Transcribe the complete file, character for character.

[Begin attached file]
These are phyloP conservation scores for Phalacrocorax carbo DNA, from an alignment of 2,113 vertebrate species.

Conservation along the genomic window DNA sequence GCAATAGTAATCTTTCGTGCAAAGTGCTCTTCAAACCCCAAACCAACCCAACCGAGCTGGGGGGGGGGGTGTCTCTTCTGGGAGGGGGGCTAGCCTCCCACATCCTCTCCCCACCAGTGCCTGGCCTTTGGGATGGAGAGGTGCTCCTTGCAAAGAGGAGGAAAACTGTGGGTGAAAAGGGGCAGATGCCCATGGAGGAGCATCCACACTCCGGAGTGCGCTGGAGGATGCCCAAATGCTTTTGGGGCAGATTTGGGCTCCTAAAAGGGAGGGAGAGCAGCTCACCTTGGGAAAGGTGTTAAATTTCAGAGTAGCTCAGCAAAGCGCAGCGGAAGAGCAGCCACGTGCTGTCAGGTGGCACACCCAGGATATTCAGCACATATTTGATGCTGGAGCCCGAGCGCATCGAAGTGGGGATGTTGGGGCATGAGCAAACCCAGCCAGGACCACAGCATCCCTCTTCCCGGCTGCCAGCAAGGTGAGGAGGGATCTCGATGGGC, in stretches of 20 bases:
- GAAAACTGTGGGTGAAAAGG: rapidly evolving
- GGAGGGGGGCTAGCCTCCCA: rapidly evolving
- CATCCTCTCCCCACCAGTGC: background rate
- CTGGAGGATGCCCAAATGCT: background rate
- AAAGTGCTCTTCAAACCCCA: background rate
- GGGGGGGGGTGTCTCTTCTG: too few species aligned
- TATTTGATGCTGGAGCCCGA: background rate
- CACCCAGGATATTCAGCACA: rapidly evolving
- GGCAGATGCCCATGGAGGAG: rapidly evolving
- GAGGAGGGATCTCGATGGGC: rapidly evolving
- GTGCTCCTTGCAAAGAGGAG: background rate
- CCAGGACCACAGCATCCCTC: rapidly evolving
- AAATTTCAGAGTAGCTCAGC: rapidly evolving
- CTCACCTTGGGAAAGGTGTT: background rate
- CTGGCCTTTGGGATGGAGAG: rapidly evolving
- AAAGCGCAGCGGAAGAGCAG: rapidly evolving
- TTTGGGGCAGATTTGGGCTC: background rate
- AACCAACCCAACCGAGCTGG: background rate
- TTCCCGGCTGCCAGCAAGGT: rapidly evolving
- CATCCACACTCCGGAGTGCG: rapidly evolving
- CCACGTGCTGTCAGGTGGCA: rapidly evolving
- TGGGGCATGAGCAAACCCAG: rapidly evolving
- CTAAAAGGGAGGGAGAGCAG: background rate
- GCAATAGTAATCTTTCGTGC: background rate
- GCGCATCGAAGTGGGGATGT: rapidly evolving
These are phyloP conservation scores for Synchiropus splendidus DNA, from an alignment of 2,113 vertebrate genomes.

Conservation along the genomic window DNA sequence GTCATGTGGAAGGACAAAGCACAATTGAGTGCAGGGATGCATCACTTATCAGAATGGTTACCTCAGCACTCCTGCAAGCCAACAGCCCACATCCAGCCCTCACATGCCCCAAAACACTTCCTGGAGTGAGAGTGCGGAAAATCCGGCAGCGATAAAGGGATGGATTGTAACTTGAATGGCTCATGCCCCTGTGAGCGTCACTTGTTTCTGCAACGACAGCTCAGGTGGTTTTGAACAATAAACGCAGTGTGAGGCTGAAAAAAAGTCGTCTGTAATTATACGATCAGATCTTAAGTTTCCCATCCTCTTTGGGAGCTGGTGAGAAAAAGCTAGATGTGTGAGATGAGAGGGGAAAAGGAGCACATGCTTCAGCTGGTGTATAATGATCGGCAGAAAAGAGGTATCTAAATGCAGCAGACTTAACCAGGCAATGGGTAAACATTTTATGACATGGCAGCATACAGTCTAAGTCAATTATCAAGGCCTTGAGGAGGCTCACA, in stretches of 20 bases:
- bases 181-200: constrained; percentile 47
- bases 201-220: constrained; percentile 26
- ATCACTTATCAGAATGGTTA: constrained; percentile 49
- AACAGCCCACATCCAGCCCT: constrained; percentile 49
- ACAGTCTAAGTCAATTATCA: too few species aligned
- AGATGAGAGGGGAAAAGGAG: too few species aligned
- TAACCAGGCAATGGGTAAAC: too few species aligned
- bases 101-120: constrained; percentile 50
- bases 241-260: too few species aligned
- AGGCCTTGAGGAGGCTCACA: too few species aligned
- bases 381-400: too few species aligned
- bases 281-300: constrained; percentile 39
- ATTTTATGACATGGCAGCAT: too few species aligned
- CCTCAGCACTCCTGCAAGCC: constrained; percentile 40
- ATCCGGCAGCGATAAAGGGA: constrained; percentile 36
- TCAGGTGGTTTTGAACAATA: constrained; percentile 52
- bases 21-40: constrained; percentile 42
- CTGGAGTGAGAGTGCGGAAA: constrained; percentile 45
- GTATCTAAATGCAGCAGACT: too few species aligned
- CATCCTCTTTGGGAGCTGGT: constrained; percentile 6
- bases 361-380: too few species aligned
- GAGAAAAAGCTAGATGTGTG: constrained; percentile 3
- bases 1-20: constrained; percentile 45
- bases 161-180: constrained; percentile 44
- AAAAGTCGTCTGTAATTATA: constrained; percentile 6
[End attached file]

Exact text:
These are phyloP conservation scores for Phalacrocorax carbo DNA, from an alignment of 2,113 vertebrate species.

Conservation along the genomic window DNA sequence GCAATAGTAATCTTTCGTGCAAAGTGCTCTTCAAACCCCAAACCAACCCAACCGAGCTGGGGGGGGGGGTGTCTCTTCTGGGAGGGGGGCTAGCCTCCCACATCCTCTCCCCACCAGTGCCTGGCCTTTGGGATGGAGAGGTGCTCCTTGCAAAGAGGAGGAAAACTGTGGGTGAAAAGGGGCAGATGCCCATGGAGGAGCATCCACACTCCGGAGTGCGCTGGAGGATGCCCAAATGCTTTTGGGGCAGATTTGGGCTCCTAAAAGGGAGGGAGAGCAGCTCACCTTGGGAAAGGTGTTAAATTTCAGAGTAGCTCAGCAAAGCGCAGCGGAAGAGCAGCCACGTGCTGTCAGGTGGCACACCCAGGATATTCAGCACATATTTGATGCTGGAGCCCGAGCGCATCGAAGTGGGGATGTTGGGGCATGAGCAAACCCAGCCAGGACCACAGCATCCCTCTTCCCGGCTGCCAGCAAGGTGAGGAGGGATCTCGATGGGC, in stretches of 20 bases:
- GAAAACTGTGGGTGAAAAGG: rapidly evolving
- GGAGGGGGGCTAGCCTCCCA: rapidly evolving
- CATCCTCTCCCCACCAGTGC: background rate
- CTGGAGGATGCCCAAATGCT: background rate
- AAAGTGCTCTTCAAACCCCA: background rate
- GGGGGGGGGTGTCTCTTCTG: too few species aligned
- TATTTGATGCTGGAGCCCGA: background rate
- CACCCAGGATATTCAGCACA: rapidly evolving
- GGCAGATGCCCATGGAGGAG: rapidly evolving
- GAGGAGGGATCTCGATGGGC: rapidly evolving
- GTGCTCCTTGCAAAGAGGAG: background rate
- CCAGGACCACAGCATCCCTC: rapidly evolving
- AAATTTCAGAGTAGCTCAGC: rapidly evolving
- CTCACCTTGGGAAAGGTGTT: background rate
- CTGGCCTTTGGGATGGAGAG: rapidly evolving
- AAAGCGCAGCGGAAGAGCAG: rapidly evolving
- TTTGGGGCAGATTTGGGCTC: background rate
- AACCAACCCAACCGAGCTGG: background rate
- TTCCCGGCTGCCAGCAAGGT: rapidly evolving
- CATCCACACTCCGGAGTGCG: rapidly evolving
- CCACGTGCTGTCAGGTGGCA: rapidly evolving
- TGGGGCATGAGCAAACCCAG: rapidly evolving
- CTAAAAGGGAGGGAGAGCAG: background rate
- GCAATAGTAATCTTTCGTGC: background rate
- GCGCATCGAAGTGGGGATGT: rapidly evolving
These are phyloP conservation scores for Synchiropus splendidus DNA, from an alignment of 2,113 vertebrate genomes.

Conservation along the genomic window DNA sequence GTCATGTGGAAGGACAAAGCACAATTGAGTGCAGGGATGCATCACTTATCAGAATGGTTACCTCAGCACTCCTGCAAGCCAACAGCCCACATCCAGCCCTCACATGCCCCAAAACACTTCCTGGAGTGAGAGTGCGGAAAATCCGGCAGCGATAAAGGGATGGATTGTAACTTGAATGGCTCATGCCCCTGTGAGCGTCACTTGTTTCTGCAACGACAGCTCAGGTGGTTTTGAACAATAAACGCAGTGTGAGGCTGAAAAAAAGTCGTCTGTAATTATACGATCAGATCTTAAGTTTCCCATCCTCTTTGGGAGCTGGTGAGAAAAAGCTAGATGTGTGAGATGAGAGGGGAAAAGGAGCACATGCTTCAGCTGGTGTATAATGATCGGCAGAAAAGAGGTATCTAAATGCAGCAGACTTAACCAGGCAATGGGTAAACATTTTATGACATGGCAGCATACAGTCTAAGTCAATTATCAAGGCCTTGAGGAGGCTCACA, in stretches of 20 bases:
- bases 181-200: constrained; percentile 47
- bases 201-220: constrained; percentile 26
- ATCACTTATCAGAATGGTTA: constrained; percentile 49
- AACAGCCCACATCCAGCCCT: constrained; percentile 49
- ACAGTCTAAGTCAATTATCA: too few species aligned
- AGATGAGAGGGGAAAAGGAG: too few species aligned
- TAACCAGGCAATGGGTAAAC: too few species aligned
- bases 101-120: constrained; percentile 50
- bases 241-260: too few species aligned
- AGGCCTTGAGGAGGCTCACA: too few species aligned
- bases 381-400: too few species aligned
- bases 281-300: constrained; percentile 39
- ATTTTATGACATGGCAGCAT: too few species aligned
- CCTCAGCACTCCTGCAAGCC: constrained; percentile 40
- ATCCGGCAGCGATAAAGGGA: constrained; percentile 36
- TCAGGTGGTTTTGAACAATA: constrained; percentile 52
- bases 21-40: constrained; percentile 42
- CTGGAGTGAGAGTGCGGAAA: constrained; percentile 45
- GTATCTAAATGCAGCAGACT: too few species aligned
- CATCCTCTTTGGGAGCTGGT: constrained; percentile 6
- bases 361-380: too few species aligned
- GAGAAAAAGCTAGATGTGTG: constrained; percentile 3
- bases 1-20: constrained; percentile 45
- bases 161-180: constrained; percentile 44
- AAAAGTCGTCTGTAATTATA: constrained; percentile 6